Helping your child sleep better without crying it out

Here are eight gentle ways to help your child sleep through the night.

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  • Editor's note: This article was originally published on Katie Clark's blog, Clarks Condensed. It has been republished here with permission.

  • Despite the advice of some well-meaning people, I never resorted to crying it out with Jack. I believe all parents have the right to make the best decision for their child, and Forrest and I never felt good about letting Jack cry it out, despite his terrible sleep problems. He's had health problems since the day he was born, that often result in pain, so we just didn't think it was the right decision for us. And before any of you think I'm judging you if you used crying it out, I'm not. It just wasn't right for us!

  • Because of that decision to not use the cry-it-out method, I found myself searching high and low for tips to help Jack sleep better. Even though it took a little longer to get him to sleep through the night, it was worth the effort and sleepless nights. He now goes to bed really easily (well, at least when we are at home) and takes a nap every day between two and four hours. I like to think we're being rewarded for those many sleepless nights.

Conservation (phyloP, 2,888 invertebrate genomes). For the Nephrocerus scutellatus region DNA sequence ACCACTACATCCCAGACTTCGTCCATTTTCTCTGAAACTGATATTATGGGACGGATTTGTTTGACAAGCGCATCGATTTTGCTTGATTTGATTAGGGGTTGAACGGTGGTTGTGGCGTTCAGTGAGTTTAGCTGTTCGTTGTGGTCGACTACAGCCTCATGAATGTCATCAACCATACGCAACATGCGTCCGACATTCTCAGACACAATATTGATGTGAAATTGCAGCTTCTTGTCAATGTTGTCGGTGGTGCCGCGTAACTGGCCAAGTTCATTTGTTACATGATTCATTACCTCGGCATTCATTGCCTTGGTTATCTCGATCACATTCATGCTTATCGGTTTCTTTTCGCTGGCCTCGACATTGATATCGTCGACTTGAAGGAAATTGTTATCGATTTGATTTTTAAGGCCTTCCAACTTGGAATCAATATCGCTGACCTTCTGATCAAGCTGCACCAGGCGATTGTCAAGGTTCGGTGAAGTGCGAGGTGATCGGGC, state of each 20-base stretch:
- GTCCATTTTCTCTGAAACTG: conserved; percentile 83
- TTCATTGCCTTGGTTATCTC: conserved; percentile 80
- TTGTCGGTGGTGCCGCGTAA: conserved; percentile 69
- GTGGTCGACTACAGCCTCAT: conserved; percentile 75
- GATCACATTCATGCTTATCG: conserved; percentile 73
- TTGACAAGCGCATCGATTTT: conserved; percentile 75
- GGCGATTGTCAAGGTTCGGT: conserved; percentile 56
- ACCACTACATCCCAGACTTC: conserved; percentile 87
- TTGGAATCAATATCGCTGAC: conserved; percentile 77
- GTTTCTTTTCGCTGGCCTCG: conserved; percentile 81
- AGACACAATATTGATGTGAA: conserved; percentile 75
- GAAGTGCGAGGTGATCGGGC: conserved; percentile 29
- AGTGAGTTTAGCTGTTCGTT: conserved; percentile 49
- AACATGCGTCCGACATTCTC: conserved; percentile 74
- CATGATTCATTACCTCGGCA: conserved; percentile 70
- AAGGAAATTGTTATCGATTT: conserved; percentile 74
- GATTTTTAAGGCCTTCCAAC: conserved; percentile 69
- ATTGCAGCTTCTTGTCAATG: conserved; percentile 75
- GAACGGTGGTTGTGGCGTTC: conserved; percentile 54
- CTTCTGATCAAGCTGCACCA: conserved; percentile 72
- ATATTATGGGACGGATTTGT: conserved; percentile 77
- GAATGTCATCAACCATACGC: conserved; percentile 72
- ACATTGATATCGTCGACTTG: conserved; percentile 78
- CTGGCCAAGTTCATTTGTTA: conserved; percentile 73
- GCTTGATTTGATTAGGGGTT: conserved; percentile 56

• If you are finding yourself with a child who just won't sleep, but for whatever reason don't want to use crying it out, here are a few things we did that we found effective. Some of these ideas are based off of "The No-Cry Sleep Solution", which is a book I highly recommend. It's very well written and has some great tips. While none of these are fast fixes, I believe they are gentle ways to help your child be more comfortable!

  • 1. Routine

  • Children are creatures of habit. I think one of the most important things you can do is establish a sleep routine early on. With Jack, we usually put him down to sleep at the same time every night, but it wasn't until we finally started having a very specific routine right before bedtime that he not only stopped fighting us when we put him down to sleep but seems to look forward to our nightly rituals. I'm sure our routine seems a little bit silly to some, but it works. One night when I was away taking some photos for my sister-in-law, Jack was having problems going to sleep, so I sang to him over the phone the song we always sing, and it helped.